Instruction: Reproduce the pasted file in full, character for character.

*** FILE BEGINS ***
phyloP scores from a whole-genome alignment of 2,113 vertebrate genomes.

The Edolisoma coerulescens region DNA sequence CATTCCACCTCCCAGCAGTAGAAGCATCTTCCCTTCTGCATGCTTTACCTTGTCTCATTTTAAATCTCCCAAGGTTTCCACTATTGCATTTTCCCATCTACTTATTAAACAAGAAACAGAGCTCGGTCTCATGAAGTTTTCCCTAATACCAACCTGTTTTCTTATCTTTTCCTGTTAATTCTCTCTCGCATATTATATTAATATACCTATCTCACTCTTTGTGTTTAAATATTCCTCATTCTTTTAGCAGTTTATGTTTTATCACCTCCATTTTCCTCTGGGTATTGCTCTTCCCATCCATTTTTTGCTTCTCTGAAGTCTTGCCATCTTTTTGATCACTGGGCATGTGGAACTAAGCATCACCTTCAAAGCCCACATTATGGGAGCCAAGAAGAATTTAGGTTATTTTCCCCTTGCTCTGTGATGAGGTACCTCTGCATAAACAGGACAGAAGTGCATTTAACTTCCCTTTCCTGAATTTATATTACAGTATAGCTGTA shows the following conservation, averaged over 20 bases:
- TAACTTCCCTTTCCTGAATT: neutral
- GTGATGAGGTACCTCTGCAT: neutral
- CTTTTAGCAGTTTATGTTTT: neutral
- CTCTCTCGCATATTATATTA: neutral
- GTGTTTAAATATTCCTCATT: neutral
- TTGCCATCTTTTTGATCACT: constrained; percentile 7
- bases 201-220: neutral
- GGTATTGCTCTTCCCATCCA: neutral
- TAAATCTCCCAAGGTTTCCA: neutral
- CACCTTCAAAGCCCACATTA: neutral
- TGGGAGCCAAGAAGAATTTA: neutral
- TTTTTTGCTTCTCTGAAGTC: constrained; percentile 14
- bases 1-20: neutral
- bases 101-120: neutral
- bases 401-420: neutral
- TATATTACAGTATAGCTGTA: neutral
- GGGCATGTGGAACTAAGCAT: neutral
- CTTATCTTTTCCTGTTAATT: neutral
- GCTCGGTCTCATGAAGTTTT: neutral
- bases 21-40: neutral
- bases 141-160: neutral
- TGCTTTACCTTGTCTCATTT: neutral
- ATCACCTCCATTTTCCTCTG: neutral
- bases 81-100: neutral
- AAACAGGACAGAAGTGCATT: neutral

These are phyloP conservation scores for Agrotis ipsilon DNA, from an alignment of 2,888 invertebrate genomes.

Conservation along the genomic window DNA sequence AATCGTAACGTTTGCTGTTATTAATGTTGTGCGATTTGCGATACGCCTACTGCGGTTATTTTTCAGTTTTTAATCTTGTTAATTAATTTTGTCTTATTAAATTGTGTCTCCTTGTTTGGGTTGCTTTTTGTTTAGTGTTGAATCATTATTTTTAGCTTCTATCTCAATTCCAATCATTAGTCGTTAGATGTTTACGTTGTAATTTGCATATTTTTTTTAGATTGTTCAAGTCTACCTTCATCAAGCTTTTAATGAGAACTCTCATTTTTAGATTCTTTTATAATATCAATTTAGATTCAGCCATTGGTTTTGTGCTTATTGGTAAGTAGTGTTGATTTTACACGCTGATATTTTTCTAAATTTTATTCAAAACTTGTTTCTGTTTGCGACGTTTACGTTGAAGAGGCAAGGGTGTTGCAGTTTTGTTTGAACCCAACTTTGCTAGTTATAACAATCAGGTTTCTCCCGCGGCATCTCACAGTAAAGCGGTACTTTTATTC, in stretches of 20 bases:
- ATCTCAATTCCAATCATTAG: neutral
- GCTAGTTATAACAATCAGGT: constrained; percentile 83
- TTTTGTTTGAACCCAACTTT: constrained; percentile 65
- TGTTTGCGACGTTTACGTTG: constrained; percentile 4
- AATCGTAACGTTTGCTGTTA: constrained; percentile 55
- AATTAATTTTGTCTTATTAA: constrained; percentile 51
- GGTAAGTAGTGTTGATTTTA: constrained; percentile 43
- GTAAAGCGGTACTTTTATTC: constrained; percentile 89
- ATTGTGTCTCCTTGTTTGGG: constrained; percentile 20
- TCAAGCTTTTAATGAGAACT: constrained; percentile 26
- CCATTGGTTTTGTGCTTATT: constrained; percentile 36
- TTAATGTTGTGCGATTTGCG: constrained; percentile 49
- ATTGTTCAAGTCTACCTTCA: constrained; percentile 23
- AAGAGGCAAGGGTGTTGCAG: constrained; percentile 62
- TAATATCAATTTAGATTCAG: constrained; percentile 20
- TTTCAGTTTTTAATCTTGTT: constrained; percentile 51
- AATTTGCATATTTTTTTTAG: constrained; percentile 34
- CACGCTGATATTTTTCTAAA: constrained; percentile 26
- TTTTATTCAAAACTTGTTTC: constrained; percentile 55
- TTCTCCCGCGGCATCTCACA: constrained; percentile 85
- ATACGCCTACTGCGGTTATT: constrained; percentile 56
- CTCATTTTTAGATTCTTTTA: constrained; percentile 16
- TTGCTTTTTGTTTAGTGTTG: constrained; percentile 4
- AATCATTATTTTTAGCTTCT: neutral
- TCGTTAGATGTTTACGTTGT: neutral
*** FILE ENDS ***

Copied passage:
phyloP scores from a whole-genome alignment of 2,113 vertebrate genomes.

The Edolisoma coerulescens region DNA sequence CATTCCACCTCCCAGCAGTAGAAGCATCTTCCCTTCTGCATGCTTTACCTTGTCTCATTTTAAATCTCCCAAGGTTTCCACTATTGCATTTTCCCATCTACTTATTAAACAAGAAACAGAGCTCGGTCTCATGAAGTTTTCCCTAATACCAACCTGTTTTCTTATCTTTTCCTGTTAATTCTCTCTCGCATATTATATTAATATACCTATCTCACTCTTTGTGTTTAAATATTCCTCATTCTTTTAGCAGTTTATGTTTTATCACCTCCATTTTCCTCTGGGTATTGCTCTTCCCATCCATTTTTTGCTTCTCTGAAGTCTTGCCATCTTTTTGATCACTGGGCATGTGGAACTAAGCATCACCTTCAAAGCCCACATTATGGGAGCCAAGAAGAATTTAGGTTATTTTCCCCTTGCTCTGTGATGAGGTACCTCTGCATAAACAGGACAGAAGTGCATTTAACTTCCCTTTCCTGAATTTATATTACAGTATAGCTGTA shows the following conservation, averaged over 20 bases:
- TAACTTCCCTTTCCTGAATT: neutral
- GTGATGAGGTACCTCTGCAT: neutral
- CTTTTAGCAGTTTATGTTTT: neutral
- CTCTCTCGCATATTATATTA: neutral
- GTGTTTAAATATTCCTCATT: neutral
- TTGCCATCTTTTTGATCACT: constrained; percentile 7
- bases 201-220: neutral
- GGTATTGCTCTTCCCATCCA: neutral
- TAAATCTCCCAAGGTTTCCA: neutral
- CACCTTCAAAGCCCACATTA: neutral
- TGGGAGCCAAGAAGAATTTA: neutral
- TTTTTTGCTTCTCTGAAGTC: constrained; percentile 14
- bases 1-20: neutral
- bases 101-120: neutral
- bases 401-420: neutral
- TATATTACAGTATAGCTGTA: neutral
- GGGCATGTGGAACTAAGCAT: neutral
- CTTATCTTTTCCTGTTAATT: neutral
- GCTCGGTCTCATGAAGTTTT: neutral
- bases 21-40: neutral
- bases 141-160: neutral
- TGCTTTACCTTGTCTCATTT: neutral
- ATCACCTCCATTTTCCTCTG: neutral
- bases 81-100: neutral
- AAACAGGACAGAAGTGCATT: neutral

These are phyloP conservation scores for Agrotis ipsilon DNA, from an alignment of 2,888 invertebrate genomes.

Conservation along the genomic window DNA sequence AATCGTAACGTTTGCTGTTATTAATGTTGTGCGATTTGCGATACGCCTACTGCGGTTATTTTTCAGTTTTTAATCTTGTTAATTAATTTTGTCTTATTAAATTGTGTCTCCTTGTTTGGGTTGCTTTTTGTTTAGTGTTGAATCATTATTTTTAGCTTCTATCTCAATTCCAATCATTAGTCGTTAGATGTTTACGTTGTAATTTGCATATTTTTTTTAGATTGTTCAAGTCTACCTTCATCAAGCTTTTAATGAGAACTCTCATTTTTAGATTCTTTTATAATATCAATTTAGATTCAGCCATTGGTTTTGTGCTTATTGGTAAGTAGTGTTGATTTTACACGCTGATATTTTTCTAAATTTTATTCAAAACTTGTTTCTGTTTGCGACGTTTACGTTGAAGAGGCAAGGGTGTTGCAGTTTTGTTTGAACCCAACTTTGCTAGTTATAACAATCAGGTTTCTCCCGCGGCATCTCACAGTAAAGCGGTACTTTTATTC, in stretches of 20 bases:
- ATCTCAATTCCAATCATTAG: neutral
- GCTAGTTATAACAATCAGGT: constrained; percentile 83
- TTTTGTTTGAACCCAACTTT: constrained; percentile 65
- TGTTTGCGACGTTTACGTTG: constrained; percentile 4
- AATCGTAACGTTTGCTGTTA: constrained; percentile 55
- AATTAATTTTGTCTTATTAA: constrained; percentile 51
- GGTAAGTAGTGTTGATTTTA: constrained; percentile 43
- GTAAAGCGGTACTTTTATTC: constrained; percentile 89
- ATTGTGTCTCCTTGTTTGGG: constrained; percentile 20
- TCAAGCTTTTAATGAGAACT: constrained; percentile 26
- CCATTGGTTTTGTGCTTATT: constrained; percentile 36
- TTAATGTTGTGCGATTTGCG: constrained; percentile 49
- ATTGTTCAAGTCTACCTTCA: constrained; percentile 23
- AAGAGGCAAGGGTGTTGCAG: constrained; percentile 62
- TAATATCAATTTAGATTCAG: constrained; percentile 20
- TTTCAGTTTTTAATCTTGTT: constrained; percentile 51
- AATTTGCATATTTTTTTTAG: constrained; percentile 34
- CACGCTGATATTTTTCTAAA: constrained; percentile 26
- TTTTATTCAAAACTTGTTTC: constrained; percentile 55
- TTCTCCCGCGGCATCTCACA: constrained; percentile 85
- ATACGCCTACTGCGGTTATT: constrained; percentile 56
- CTCATTTTTAGATTCTTTTA: constrained; percentile 16
- TTGCTTTTTGTTTAGTGTTG: constrained; percentile 4
- AATCATTATTTTTAGCTTCT: neutral
- TCGTTAGATGTTTACGTTGT: neutral